Nonfiction

Shining a light on gift of sight

 

Superb surgeons have qualities that set them apart. In addition to the intelligence needed to practice good medicine, they possess dexterity, physical stamina and, equally important, supreme confidence in their skills and an insatiable desire to fix things. But few surgeons aspire to vanquish a disease from an entire region of the world. That was the dream of Sanduk Ruit, a brilliant Nepalese doctor born in one of his country’s poorest and most remote villages, who became a pioneering ophthalmologist, revolutionizing cataract surgery and creating a medical network to deliver the sight-restoring operation to blind people throughout the Himalayas and in other developing countries.

Watching Ruit carry out impeccable cataract extractions in a bare-bones clinic in rural Nepal was the experience that first made David Oliver Relin consider writing about him. “I’ve always loved watching any physical task performed flawlessly,” Relin notes. But Ruit’s determination to cure cataracts, the world’s leading cause of preventable blindness, on a massive scale convinced the co-author of Three Cups of Tea that he had to tell the surgeon’s story.

Ruit’s dogged personality and his remarkable accomplishments make Second Suns a compelling and inspiring book. Ruit’s mother lost three of her six children to treatable illnesses — diarrhea, fever, tuberculosis — and young Sanduk, sent away to boarding school in Darjeeling, India, at age 7, soon resolved to do his part to remedy the lack of health care that had led to his siblings’ deaths. “They died because resources the rest of the world had were not available to us,” he recalled. “I realized I had to become a doctor.”

As a foil to Ruit’s superhuman focus, Relin also traces the trajectory of his unconventional partner, Geoffrey Tabin, an American ophthalmologist who seems in the book’s early chapters like a caricature of a talented but overly privileged and self-centered young doctor. Athletic, hyperactive and risk-loving, Tabin repeatedly dropped out of Harvard Medical School and later left an orthopedics residency to join mountaineering expeditions, even abandoning medicine to spend a few years as a journalist and world-class climber. But while volunteering at a Himalayan clinic after summiting Mount Everest, Tabin witnessed a cataract operation and decided to become an ophthalmologist. Years later, fully trained, he arrived in Kathmandu to work with Ruit, who at first refused to take him seriously. “I chalked him up as just another one of those jokers,” Ruit recalled.

But Tabin was so inspired by Ruit’s surgical skill and altruism that he did whatever his mentor demanded, eventually becoming both an expert eye surgeon and the chief fundraiser and grant-getter for Ruit’s Himalayan Cataract Project. He also helped expand the program’s training of eye surgeons to serve other medically needy countries, including India, Ghana, Ethiopia and Rwanda.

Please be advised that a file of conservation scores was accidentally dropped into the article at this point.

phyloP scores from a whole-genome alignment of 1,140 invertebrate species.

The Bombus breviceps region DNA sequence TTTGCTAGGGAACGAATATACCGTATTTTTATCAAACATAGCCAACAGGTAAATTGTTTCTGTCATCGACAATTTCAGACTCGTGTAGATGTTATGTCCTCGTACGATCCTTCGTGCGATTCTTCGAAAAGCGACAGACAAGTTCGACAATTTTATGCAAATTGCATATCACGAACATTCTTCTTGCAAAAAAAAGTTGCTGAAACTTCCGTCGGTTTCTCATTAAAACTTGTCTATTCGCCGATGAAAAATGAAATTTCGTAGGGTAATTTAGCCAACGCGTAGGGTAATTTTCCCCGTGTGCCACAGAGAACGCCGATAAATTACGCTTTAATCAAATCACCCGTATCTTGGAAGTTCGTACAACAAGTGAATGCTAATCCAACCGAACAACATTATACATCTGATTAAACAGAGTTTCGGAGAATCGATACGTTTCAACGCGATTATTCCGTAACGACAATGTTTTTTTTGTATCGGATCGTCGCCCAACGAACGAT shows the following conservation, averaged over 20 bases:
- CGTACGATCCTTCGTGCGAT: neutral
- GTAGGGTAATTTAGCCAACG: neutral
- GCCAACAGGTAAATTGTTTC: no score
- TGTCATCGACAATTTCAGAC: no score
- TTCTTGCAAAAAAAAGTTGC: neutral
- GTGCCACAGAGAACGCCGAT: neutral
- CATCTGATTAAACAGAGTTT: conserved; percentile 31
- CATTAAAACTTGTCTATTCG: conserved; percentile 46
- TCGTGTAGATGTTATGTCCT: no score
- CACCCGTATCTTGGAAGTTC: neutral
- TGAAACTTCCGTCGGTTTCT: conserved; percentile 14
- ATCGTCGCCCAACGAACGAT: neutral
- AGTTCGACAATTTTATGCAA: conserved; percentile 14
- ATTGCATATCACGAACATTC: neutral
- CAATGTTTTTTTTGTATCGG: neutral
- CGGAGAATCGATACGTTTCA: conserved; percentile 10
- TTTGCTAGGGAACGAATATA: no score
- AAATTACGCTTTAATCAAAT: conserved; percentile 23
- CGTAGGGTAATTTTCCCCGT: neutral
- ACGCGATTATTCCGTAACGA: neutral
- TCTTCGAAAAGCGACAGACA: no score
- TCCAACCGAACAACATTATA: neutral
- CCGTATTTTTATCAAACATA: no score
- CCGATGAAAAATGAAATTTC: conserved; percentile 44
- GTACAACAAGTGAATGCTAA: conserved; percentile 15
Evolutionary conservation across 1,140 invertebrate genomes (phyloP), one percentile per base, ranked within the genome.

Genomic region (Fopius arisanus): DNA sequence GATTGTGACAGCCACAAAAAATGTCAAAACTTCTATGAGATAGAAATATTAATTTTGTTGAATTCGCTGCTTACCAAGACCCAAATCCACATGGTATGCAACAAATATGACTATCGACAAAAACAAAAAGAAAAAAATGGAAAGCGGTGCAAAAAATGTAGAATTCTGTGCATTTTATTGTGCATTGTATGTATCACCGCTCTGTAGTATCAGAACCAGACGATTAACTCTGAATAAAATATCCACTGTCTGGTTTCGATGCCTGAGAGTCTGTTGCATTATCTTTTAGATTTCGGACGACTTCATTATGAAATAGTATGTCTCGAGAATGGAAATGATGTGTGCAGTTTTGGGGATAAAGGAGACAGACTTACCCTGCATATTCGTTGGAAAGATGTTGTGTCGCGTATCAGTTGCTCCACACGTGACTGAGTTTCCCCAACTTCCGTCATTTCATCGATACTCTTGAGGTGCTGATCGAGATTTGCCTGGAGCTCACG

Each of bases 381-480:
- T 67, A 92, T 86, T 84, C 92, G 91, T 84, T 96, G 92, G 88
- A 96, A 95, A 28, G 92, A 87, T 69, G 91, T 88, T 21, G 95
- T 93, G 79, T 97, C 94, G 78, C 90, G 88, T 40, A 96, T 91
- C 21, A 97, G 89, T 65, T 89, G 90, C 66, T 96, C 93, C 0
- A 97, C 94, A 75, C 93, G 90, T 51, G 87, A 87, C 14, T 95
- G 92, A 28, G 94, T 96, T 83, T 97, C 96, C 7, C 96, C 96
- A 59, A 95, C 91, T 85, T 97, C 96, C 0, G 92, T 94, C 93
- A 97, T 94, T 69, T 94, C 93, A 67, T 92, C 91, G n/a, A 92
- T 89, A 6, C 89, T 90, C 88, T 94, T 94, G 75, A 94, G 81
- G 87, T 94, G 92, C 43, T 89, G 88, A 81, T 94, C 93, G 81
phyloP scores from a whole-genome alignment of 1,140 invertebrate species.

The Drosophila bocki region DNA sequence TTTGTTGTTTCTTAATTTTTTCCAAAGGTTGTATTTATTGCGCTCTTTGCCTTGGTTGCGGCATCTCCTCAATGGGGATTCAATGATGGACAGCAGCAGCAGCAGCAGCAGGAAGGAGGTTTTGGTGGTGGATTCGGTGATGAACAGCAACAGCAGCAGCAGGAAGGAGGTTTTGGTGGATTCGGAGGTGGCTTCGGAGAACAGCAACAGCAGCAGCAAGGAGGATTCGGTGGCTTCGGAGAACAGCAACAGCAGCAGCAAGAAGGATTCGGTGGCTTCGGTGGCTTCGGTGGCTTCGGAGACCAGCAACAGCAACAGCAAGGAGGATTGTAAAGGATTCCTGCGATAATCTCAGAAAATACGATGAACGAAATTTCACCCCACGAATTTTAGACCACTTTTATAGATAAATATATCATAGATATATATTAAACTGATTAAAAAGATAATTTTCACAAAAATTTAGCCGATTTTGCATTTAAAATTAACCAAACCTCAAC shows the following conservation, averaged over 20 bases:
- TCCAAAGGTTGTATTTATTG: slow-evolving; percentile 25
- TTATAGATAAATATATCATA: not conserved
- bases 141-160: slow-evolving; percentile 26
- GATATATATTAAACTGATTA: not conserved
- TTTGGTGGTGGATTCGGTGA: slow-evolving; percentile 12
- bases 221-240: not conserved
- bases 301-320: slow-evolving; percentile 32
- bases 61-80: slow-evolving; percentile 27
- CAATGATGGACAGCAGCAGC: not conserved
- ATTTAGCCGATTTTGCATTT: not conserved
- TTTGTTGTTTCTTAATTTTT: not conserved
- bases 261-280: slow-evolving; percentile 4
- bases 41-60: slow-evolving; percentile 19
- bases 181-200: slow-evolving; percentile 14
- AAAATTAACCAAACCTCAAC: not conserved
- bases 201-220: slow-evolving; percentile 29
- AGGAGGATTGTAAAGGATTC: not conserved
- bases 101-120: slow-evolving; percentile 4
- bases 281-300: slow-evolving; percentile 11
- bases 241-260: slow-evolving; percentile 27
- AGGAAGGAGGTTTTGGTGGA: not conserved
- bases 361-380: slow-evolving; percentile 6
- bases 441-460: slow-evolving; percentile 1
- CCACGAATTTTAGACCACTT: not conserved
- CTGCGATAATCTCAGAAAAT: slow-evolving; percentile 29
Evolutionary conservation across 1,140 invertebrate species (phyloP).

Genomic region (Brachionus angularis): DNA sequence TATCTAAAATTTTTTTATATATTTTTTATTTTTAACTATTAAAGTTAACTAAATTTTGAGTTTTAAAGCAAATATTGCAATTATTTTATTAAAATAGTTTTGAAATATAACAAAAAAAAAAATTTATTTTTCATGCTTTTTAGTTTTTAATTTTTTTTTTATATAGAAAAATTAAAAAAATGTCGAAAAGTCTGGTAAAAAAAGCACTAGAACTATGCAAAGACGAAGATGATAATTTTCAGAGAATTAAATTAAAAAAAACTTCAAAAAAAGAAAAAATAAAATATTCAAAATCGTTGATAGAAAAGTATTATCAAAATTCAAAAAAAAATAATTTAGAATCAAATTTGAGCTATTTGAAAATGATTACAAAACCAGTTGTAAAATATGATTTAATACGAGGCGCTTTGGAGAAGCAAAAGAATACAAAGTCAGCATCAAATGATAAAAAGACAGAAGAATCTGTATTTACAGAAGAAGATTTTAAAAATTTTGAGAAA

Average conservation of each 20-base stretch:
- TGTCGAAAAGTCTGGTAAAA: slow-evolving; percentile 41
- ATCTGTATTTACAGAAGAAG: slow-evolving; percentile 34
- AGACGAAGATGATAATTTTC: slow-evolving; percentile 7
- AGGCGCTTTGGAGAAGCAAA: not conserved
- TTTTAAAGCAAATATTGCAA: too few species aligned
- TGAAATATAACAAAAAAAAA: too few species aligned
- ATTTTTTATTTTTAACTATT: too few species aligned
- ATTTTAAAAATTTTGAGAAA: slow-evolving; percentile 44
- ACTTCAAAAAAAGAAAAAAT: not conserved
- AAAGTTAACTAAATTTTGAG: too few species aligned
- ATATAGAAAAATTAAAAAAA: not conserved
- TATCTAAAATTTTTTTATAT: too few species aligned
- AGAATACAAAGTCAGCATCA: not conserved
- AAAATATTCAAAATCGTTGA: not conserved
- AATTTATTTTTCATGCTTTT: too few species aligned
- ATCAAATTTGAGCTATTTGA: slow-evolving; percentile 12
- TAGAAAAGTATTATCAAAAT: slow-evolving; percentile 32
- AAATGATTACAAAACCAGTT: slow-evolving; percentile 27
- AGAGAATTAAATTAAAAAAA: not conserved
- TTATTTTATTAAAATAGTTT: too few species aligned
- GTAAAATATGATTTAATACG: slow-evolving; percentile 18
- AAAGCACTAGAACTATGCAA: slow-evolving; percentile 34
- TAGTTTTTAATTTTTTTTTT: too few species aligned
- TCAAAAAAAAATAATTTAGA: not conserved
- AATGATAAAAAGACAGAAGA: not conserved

Second Suns portrays heroic health care delivered under harrowing conditions: Ruit and his teams carry their equipment on multi-day treks up steep mountain trails, sometimes hiking at night with flashlights or head lamps, to reach settlements where they typically spend several days operating on hundreds of villagers in makeshift surgical theaters. They worked throughout Nepal’s decade-long civil war, operating on government sympathizers and Maoist rebels alike.

In 1994, the year Ruit opened his eye hospital in Kathmandu, there were 24,000 cataract operations in Nepal. In 2007, there were 167,000, and the number of new cataracts diagnosed annually has declined sharply thanks to successful treatment of the country’s visually impaired residents. By his wife’s count, Ruit has performed more than 80,000 surgeries, and he and Tabin have trained hundreds of eye surgeons from other developing countries.

Relin’s earlier blockbuster, Three Cups of Tea, provoked controversy in 2011 when Greg Mortenson, his co-author and the book’s protagonist, was accused of having fabricated parts of the story of his exploits in Pakistan and Afghanistan and of having misused donations to the charity he had founded, the Central Asia Institute. A class action lawsuit accusing Mortenson, Relin and the book’s publisher of defrauding readers was dismissed last year, but Mortenson agreed to repay the charity more than $1 million.

Ruit’s and Tabin’s achievements appear to be well documented, and their dedication is impressive. Second Suns is about 20 percent too long, with too many repetitive descriptions. Relin took his own life last year, at age 49, a fact especially sad in view of the passionate, persuasive case he makes for one person’s ability to make a difference in the world. He compares Tabin’s personal transformation to the Buddhist image of a wave realizing it is part of the sea, not an independent being. “He was water, at one with this ocean of humanity who looked toward him and Ruit with such hope,” Relin writes. “He was here because he was needed. And now he needed to get to work.”

Susan Okie reviewed this book for The Washington Post.

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